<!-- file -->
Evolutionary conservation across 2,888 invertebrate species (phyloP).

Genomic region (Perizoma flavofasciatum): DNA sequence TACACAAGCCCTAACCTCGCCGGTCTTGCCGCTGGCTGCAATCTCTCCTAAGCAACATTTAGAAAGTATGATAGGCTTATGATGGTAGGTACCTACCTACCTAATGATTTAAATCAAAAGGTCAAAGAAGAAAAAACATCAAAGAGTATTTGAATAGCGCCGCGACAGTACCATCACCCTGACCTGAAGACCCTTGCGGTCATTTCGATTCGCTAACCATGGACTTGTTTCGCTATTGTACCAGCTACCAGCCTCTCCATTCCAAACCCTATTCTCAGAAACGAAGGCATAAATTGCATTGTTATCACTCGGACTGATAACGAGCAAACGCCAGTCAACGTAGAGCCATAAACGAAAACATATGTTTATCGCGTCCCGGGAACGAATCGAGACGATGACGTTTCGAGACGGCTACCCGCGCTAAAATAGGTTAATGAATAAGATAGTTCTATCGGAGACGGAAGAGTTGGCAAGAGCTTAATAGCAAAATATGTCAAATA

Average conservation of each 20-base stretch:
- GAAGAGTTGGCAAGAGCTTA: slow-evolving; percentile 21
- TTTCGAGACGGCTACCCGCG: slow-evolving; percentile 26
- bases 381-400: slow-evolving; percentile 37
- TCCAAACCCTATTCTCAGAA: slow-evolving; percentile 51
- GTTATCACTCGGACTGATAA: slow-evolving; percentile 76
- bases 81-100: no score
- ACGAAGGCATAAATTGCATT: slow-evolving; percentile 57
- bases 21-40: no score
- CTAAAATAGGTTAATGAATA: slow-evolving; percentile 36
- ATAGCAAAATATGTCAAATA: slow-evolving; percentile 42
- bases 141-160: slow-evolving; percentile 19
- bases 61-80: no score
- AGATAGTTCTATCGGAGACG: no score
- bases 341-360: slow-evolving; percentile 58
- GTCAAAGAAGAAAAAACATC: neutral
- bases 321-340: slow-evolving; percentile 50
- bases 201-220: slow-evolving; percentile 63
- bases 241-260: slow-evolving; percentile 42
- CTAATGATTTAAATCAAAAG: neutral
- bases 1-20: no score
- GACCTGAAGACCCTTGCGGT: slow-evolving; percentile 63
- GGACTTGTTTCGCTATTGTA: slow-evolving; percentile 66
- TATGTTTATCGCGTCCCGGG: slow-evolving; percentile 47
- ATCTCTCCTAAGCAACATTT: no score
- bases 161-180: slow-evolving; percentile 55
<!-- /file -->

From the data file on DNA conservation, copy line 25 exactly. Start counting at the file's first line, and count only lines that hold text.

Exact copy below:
- GGACTTGTTTCGCTATTGTA: slow-evolving; percentile 66